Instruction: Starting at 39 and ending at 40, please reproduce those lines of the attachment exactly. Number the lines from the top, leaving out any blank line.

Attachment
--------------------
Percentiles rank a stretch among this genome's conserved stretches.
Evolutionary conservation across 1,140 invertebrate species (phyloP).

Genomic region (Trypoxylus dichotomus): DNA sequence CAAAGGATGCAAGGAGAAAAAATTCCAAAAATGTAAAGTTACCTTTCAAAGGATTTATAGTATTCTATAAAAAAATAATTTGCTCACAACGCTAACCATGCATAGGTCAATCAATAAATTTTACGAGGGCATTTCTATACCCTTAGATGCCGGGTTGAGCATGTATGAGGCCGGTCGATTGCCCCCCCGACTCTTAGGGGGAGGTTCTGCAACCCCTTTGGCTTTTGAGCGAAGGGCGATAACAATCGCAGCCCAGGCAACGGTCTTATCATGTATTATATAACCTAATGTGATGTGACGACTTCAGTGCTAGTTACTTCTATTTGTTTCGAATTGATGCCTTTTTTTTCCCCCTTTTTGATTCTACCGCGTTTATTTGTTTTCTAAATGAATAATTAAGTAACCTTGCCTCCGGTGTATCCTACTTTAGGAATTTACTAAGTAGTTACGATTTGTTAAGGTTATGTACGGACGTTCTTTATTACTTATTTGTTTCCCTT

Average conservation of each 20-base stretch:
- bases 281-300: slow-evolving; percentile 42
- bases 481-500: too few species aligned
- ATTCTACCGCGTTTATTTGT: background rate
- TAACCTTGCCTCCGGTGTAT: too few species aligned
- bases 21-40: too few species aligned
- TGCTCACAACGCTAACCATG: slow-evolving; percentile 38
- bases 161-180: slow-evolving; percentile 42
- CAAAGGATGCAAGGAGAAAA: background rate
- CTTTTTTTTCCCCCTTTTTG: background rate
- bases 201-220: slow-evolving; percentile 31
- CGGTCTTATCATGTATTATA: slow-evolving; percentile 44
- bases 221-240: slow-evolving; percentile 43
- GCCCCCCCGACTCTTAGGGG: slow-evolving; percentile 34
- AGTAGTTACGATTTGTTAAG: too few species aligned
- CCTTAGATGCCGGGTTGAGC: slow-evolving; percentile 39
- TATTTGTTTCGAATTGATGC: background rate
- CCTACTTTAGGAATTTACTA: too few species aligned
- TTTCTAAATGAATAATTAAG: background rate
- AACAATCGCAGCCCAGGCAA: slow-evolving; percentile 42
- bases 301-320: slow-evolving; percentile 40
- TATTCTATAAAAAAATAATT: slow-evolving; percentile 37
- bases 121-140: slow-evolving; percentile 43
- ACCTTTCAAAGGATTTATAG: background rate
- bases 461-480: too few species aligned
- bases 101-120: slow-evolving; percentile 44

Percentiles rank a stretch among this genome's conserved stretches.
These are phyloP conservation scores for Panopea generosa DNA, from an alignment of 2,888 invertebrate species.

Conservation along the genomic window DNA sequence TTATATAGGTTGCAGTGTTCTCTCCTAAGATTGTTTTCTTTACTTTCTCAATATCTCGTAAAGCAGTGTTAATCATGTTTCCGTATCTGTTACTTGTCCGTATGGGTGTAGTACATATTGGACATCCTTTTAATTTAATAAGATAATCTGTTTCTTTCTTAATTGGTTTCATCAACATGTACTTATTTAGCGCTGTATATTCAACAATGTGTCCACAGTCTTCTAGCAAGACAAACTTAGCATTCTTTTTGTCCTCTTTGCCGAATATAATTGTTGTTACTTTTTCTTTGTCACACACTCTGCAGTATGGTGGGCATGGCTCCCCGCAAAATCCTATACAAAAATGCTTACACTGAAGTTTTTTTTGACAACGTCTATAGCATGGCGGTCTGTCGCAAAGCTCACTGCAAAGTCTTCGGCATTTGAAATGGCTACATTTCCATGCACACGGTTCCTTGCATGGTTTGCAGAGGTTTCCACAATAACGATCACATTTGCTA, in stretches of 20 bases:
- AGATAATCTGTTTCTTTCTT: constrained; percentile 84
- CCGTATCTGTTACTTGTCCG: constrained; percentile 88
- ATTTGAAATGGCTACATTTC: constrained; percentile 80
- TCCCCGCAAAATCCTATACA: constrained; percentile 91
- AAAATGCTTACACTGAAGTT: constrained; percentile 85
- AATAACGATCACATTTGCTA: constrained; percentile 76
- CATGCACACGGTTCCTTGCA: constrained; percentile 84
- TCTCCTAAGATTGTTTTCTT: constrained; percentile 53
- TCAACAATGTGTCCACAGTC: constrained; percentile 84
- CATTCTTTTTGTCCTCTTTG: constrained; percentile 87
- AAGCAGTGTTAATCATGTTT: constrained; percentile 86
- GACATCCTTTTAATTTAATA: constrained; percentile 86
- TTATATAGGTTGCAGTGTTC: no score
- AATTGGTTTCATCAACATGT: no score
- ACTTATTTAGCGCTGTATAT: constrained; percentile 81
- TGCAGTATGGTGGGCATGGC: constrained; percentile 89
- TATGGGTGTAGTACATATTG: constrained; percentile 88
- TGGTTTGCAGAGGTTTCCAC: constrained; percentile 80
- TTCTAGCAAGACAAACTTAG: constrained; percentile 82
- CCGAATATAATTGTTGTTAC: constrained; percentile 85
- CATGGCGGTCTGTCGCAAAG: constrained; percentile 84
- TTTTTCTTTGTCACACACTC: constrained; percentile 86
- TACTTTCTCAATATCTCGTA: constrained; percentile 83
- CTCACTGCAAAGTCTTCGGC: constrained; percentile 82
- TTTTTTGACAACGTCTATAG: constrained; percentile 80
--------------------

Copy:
- CATGCACACGGTTCCTTGCA: constrained; percentile 84
- TCTCCTAAGATTGTTTTCTT: constrained; percentile 53